"Going into March 2020 felt worse than the global financial crisis period of 2008. Clients were panicked and concerned about markets falling daily. Even as markets recovered in the summer, clients remained concerned that markets might fall again."
Andy Butcher at Raymond James, John Street notes the response to his concerned clients last year is not something that was particularly strange or new. He has, after all, experienced market falls before and as usual, the strategy for investing nearly always remains the same: in well diversified portfolios, where risk levels have been appropriately assessed for the client, the focus is always on long-term returns rather than short-term losses.
As such, Butcher assured his clients that despite the heightened market volatility they remained committed and focused on long-term goals. He reminded clients that whilst no one knows what is going to happen next, no investor should be aiming to time the market, and in an adequately diversified portfolio losses can be curbed.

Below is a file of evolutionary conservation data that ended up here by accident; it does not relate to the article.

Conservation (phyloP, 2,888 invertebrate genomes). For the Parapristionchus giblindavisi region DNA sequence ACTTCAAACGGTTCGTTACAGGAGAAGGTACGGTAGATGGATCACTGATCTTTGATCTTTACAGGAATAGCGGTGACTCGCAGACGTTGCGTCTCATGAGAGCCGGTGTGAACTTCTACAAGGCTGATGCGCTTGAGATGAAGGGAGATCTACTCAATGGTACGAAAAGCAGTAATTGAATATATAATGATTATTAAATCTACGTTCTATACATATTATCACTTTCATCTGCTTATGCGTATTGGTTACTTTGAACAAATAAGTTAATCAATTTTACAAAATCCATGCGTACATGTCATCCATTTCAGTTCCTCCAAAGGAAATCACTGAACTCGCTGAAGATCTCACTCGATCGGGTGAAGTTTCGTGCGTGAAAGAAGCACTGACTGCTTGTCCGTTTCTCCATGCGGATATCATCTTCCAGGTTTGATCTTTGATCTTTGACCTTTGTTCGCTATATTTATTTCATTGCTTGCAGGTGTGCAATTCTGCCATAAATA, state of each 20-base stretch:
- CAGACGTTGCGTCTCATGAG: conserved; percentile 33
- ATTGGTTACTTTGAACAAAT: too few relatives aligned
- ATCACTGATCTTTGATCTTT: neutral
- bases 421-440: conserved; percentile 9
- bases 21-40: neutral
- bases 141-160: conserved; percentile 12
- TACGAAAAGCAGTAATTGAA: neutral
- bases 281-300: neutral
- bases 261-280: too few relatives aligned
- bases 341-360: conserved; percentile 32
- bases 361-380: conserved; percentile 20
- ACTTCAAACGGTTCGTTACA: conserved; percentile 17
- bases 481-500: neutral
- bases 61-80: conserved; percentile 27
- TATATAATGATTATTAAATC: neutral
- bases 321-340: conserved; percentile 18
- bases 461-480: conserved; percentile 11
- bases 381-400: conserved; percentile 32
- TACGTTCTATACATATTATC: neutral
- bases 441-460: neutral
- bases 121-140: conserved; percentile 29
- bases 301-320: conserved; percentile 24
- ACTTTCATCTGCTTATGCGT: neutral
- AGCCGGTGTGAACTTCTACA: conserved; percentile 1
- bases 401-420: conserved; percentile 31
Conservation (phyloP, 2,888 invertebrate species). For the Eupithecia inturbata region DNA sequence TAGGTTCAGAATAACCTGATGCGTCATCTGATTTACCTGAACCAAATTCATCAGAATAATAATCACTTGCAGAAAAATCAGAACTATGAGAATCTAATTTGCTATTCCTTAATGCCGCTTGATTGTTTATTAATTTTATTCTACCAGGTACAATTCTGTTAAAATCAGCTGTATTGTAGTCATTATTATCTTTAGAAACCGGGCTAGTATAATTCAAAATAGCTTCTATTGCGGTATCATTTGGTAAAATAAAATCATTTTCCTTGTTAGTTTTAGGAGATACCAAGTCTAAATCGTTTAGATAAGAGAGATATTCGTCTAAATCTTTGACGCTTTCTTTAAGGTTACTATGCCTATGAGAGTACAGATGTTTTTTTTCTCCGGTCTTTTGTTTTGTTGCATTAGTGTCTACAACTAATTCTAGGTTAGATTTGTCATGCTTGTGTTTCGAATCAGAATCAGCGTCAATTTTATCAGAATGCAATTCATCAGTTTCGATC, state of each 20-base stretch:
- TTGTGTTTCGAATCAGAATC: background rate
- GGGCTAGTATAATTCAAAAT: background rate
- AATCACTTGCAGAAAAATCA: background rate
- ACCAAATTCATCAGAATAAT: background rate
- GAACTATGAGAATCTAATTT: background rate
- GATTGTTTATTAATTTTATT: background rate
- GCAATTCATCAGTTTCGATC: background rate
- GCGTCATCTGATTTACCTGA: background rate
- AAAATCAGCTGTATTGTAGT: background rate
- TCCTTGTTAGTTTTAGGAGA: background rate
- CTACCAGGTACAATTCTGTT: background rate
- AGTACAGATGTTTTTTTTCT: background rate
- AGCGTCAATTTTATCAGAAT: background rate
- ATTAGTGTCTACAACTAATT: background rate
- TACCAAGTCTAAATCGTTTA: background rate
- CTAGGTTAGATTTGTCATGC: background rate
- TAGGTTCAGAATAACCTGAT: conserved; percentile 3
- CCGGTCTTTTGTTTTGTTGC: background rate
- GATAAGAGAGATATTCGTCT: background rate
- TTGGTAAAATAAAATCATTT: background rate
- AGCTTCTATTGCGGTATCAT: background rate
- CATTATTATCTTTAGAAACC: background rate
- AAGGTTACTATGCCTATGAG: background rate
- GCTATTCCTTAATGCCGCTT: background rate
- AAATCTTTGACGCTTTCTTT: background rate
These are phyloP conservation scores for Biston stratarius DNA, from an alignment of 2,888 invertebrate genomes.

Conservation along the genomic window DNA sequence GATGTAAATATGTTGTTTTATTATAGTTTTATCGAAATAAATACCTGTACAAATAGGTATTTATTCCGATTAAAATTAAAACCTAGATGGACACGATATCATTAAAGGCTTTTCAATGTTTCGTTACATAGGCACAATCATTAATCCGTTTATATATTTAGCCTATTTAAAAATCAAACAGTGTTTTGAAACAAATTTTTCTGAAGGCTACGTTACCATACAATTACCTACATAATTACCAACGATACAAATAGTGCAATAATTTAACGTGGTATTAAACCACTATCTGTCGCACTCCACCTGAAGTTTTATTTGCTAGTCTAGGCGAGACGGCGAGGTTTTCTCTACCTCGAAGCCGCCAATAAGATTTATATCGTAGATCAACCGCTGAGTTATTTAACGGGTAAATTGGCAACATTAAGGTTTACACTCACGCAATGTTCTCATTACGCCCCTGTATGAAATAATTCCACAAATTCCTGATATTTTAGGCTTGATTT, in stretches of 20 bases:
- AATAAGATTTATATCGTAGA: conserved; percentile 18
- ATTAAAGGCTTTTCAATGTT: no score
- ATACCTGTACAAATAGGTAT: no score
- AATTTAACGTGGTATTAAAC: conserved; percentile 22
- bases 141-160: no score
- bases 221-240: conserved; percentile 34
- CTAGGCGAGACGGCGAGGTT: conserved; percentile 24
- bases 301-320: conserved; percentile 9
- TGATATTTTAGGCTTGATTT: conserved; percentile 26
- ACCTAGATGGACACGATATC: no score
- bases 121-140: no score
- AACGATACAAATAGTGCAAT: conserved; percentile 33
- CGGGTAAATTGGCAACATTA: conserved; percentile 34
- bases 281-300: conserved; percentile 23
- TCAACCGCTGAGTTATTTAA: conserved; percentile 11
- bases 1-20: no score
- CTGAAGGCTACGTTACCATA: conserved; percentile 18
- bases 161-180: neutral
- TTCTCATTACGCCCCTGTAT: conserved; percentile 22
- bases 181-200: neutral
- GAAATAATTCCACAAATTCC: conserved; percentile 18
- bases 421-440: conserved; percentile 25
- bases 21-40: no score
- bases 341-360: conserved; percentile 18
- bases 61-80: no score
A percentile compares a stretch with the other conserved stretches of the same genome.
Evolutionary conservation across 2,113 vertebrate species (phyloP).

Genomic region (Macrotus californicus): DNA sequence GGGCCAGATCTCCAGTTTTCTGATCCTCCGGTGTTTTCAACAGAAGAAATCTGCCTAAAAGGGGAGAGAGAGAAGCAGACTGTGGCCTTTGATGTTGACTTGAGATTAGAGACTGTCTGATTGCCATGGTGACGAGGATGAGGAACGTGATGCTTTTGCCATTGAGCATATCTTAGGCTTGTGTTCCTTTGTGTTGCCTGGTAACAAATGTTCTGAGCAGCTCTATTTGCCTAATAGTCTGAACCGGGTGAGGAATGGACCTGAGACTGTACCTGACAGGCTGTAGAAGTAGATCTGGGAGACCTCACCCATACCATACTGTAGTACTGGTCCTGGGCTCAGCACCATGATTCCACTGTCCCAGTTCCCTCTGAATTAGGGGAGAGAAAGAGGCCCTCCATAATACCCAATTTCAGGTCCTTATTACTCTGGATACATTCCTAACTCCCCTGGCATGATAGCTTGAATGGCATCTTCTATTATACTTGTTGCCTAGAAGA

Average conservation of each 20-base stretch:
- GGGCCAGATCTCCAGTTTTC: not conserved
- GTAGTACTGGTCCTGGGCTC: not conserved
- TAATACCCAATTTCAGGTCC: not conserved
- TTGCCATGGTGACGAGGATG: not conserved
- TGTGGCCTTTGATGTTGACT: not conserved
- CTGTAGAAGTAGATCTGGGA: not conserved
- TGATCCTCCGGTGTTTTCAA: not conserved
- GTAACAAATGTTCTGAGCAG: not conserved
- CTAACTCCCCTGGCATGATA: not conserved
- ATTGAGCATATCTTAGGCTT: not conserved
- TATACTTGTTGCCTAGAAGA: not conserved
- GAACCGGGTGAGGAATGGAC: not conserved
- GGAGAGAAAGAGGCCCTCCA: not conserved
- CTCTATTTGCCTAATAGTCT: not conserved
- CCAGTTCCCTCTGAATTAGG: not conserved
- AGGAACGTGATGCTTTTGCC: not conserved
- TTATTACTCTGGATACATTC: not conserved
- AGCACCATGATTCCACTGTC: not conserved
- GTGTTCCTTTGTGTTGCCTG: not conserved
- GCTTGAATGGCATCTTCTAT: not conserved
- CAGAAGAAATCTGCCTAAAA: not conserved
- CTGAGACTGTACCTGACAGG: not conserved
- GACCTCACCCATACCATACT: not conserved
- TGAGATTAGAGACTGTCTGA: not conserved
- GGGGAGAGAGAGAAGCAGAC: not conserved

Yet adviser reassurances were online, rather than in person and sometimes investors continued to panic. Clients were faced with harsh realities: income loss and unemployment and the expectations of advice changed.
The need for more detailed conversations not just about finances but life plans quickly became the norm. Clients no longer wanted to know just where their money was invested but needed advice on how they could adequately prepare for the unexpected: What did the great market rebound of 2020 mean? How had the global pandemic changed companies? Trust was paramount in answering these questions, but sometimes difficult for advisers over digital pixels on a screen. This new reality of advisory firms is changing the face of the financial adviser business.
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